In the immediate aftermath of yesterday’s Mw=6.9 Fukushima earthquake, we wrote a blog detailing the initial effects, including limited damage and a tsunami warning. Now, as more is known, and through collaboration with Shinji Toda at Tohoku University, we can add insights about yesterday’s enigmatic event, which we might describe as a ‘near miss’ for Fukushima.
First, Shinji Toda graciously provided Coulomb stress analysis of the earthquake. The map below shows that several areas to the south, west, and north likely experienced increases in failure stress, meaning aftershocks will likely persist in the Japan’s Iwaki region.
We regard this event as an aftershock of the 11 March 2011 M=9.0 Tohoku-Oki earthquake. Put another way, yesterday’s quake was almost certainly contingent on the M=9 shock that struck more than five years ago. While this may come as a surprise, aftershock sequences can last for decades, and in some cases, centuries. Further, aftershocks don’t get smaller with time, they just become more spaced out in time. In other words, if one were to compare the largest aftershock in the first day, it would be about the same size as the largest shock in the next 10 days, the next 100 days, and the next 1,000 days. Shocks become less frequent, but no smaller. So, unfortunately, another large aftershock is always lurking out there.
Even though the two events are linked, they have vastly different mechanisms. The Tohoku megathrust earthquake was compressional. The Pacific plate is driven into and under the Japanese islands in a vast tectonic vice, and so the 2011 megathrust even was compressional. But yesterday’s was extensional—a product of sudden stretching. How could that be, in almost the same place? The reason is that the Tohoku earthquake was so large, with as much as 70 m (120 ft) of fault slip, that it profoundly changed the stress in the upper crust. Vast areas that had been undergoing compression were now suddenly experiencing extension. The stress changes (about 20-30 bars) are large enough to trigger large earthquakes on coastal extensional (‘normal’) faults that probably had not slipped since the last megathrust event.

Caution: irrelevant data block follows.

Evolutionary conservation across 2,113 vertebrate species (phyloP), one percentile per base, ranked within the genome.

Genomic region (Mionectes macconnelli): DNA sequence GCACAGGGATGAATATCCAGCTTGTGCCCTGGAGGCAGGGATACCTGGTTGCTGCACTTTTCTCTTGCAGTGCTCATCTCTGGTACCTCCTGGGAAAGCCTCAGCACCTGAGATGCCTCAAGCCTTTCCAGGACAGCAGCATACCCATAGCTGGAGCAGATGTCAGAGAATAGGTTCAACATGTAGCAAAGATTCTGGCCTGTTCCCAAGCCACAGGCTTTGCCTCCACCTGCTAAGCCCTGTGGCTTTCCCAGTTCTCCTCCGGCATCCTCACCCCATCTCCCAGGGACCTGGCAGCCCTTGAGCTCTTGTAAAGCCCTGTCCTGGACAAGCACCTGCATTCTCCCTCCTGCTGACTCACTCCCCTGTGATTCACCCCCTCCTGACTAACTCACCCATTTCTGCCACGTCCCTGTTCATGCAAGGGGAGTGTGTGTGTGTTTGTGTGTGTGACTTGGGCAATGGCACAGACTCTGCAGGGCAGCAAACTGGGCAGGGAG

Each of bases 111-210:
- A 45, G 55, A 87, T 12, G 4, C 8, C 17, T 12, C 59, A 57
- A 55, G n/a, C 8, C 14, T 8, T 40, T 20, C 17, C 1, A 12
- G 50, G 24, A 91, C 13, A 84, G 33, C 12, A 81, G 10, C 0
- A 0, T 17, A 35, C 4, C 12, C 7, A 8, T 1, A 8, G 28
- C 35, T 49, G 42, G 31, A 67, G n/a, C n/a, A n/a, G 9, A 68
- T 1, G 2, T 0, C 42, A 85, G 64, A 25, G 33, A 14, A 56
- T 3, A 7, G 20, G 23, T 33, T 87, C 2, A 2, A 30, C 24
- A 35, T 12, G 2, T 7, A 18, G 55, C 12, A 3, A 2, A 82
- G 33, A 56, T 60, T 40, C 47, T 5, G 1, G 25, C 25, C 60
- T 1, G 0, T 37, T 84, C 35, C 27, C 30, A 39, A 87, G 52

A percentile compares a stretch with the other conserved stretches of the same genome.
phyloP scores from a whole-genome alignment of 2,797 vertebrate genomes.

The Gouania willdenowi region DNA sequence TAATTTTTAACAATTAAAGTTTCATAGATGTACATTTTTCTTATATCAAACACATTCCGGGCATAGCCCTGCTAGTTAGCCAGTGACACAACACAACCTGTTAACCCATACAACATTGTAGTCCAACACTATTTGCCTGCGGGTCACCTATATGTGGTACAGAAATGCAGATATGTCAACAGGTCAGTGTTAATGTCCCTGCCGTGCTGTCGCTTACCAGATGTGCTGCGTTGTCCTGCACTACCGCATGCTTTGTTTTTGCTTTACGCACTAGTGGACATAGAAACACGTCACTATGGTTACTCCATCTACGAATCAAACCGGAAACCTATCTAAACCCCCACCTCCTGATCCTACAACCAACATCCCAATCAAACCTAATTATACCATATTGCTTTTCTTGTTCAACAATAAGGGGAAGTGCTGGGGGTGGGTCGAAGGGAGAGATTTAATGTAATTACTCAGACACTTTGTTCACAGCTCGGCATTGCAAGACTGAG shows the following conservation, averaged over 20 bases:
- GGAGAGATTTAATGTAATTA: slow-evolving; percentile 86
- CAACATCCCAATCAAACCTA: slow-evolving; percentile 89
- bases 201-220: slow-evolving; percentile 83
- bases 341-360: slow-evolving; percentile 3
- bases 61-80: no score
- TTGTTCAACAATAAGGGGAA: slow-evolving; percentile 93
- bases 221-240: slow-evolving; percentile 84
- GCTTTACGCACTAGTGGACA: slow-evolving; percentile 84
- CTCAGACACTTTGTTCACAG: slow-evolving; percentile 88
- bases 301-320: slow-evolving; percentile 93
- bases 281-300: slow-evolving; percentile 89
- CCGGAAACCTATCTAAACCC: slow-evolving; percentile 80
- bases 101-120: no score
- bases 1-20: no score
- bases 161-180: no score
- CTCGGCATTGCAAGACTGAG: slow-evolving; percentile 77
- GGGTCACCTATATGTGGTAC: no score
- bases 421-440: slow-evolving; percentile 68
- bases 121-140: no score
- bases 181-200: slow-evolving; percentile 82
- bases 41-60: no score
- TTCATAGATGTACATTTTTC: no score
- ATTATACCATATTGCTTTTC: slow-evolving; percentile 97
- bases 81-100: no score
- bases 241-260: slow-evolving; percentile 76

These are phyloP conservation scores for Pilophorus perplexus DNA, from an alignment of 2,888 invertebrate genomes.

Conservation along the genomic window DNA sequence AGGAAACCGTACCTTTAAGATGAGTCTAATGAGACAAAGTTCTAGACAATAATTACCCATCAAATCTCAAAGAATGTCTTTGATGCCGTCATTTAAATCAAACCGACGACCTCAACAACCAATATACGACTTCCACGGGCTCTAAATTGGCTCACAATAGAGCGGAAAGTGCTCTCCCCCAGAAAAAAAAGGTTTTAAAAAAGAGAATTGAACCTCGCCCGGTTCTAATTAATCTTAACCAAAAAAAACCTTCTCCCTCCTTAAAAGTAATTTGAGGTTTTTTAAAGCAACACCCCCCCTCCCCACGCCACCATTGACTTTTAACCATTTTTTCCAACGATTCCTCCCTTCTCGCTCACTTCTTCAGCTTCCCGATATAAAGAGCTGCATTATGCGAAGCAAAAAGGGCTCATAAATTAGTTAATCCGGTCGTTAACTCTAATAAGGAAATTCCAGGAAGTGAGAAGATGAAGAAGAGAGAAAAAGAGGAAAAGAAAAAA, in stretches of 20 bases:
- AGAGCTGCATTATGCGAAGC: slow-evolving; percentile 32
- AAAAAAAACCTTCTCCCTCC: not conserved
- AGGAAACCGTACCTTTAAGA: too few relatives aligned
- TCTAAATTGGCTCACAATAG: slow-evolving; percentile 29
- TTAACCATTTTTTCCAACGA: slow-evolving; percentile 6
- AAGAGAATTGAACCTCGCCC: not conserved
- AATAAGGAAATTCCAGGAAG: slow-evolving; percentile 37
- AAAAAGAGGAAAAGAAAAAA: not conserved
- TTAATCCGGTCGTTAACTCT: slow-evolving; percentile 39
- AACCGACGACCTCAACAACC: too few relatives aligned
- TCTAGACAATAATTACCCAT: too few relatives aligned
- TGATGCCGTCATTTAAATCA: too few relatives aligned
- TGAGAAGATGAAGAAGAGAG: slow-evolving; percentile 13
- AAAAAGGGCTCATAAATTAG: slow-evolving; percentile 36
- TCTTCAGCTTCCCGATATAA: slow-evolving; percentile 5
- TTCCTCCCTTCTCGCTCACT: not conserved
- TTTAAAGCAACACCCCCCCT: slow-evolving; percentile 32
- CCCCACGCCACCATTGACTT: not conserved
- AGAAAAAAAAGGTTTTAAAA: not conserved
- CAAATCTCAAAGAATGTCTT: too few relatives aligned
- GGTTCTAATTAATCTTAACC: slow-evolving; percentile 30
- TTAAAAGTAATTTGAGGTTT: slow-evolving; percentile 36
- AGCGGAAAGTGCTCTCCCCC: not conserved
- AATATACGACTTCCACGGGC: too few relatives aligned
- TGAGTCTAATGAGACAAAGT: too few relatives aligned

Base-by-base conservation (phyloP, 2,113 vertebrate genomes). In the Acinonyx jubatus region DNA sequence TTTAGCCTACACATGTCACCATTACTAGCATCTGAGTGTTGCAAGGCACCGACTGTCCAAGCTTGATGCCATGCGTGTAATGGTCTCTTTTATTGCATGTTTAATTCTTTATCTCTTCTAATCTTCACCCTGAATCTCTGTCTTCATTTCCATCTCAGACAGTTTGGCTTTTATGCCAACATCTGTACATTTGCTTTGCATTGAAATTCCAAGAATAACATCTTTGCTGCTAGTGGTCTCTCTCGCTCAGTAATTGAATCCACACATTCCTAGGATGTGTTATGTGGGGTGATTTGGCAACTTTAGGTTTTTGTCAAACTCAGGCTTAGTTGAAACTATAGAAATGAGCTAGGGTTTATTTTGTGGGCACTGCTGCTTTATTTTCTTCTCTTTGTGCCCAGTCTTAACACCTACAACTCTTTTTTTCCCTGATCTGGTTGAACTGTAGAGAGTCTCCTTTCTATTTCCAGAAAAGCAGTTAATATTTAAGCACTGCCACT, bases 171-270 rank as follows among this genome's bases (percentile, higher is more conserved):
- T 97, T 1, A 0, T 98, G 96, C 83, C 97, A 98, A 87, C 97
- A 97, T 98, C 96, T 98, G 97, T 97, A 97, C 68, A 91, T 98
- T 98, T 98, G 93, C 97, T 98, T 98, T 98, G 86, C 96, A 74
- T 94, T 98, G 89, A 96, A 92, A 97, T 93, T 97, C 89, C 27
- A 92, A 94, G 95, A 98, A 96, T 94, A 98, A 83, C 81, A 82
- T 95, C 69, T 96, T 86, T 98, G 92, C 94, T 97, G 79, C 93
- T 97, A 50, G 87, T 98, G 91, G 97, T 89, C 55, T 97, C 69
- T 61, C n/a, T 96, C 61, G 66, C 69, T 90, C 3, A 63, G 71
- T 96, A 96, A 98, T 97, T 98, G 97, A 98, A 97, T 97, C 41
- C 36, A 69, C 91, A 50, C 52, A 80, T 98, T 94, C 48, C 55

On 11 April 2011, a month after the Tohoku earthquake, an extensional Mw=6.6 earthquake struck Iwaki. This quake caused 30 km (19 mi) of surface rupture on faults that had been previously mapped, but whose sense of slip had been a mystery until then (Toda and Tsutsumi, 2013). So, while the Iwaki earthquake was a surprise, yesterday’s should not have been. Yesterday’s quake was essentially a twin of the 2011 Iwaki shock, although offshore and larger. It struck only 40 km (25 mi) west of the closed Fukushima reactor.
It is now clear that these coastal extensional faults near subduction zones are a threat to coastal nuclear reactors and harbors, and must be carefully mapped. A similar coastal extensional quake, the 11 March 2010 Mw=6.9 Pichilemu event, struck on the coast of Chile after the 27 February 2010 M=8.8 Maule, Chile quake (Ryder et al, 2012). A real question is whether the same fate awaits those in the Pacific Northwest after the next Cascadia megathrust rupture.
Toda S, Tsutsumi H (2013) Simultaneous reactivation of two, subparallel, inland normal faults during the MW 6.6 11 April 2011 Iwaki earthquake triggered by the MW 9.0 Tohoku-oki, Japan, Earthquake. Bull Seismol Soc Am 103:1584–1602
Ryder I., Rietbrock A., Kelson K., Bürgmann R., Floyd M., Socquet A., Vigny C., Carrizo D., 2012, Large extensional aftershocks in the continental forearc triggered by the 2010 Maule earthquake, Chile: Geophysical Journal International, v. 188, no. 3, p. 879–890, doi:10.1111/j.1365-246X.2011.05321.x.
Toda S, Stein RS, Lin J (2011) Widespread seismicity excitation throughout central Japan following the 2011 M = 9.0 Tohoku earthquake, and its interpretation by Coulomb stress transfer. Geophys Res Lett 38:L00G03. doi:10.1029/2011GL047834
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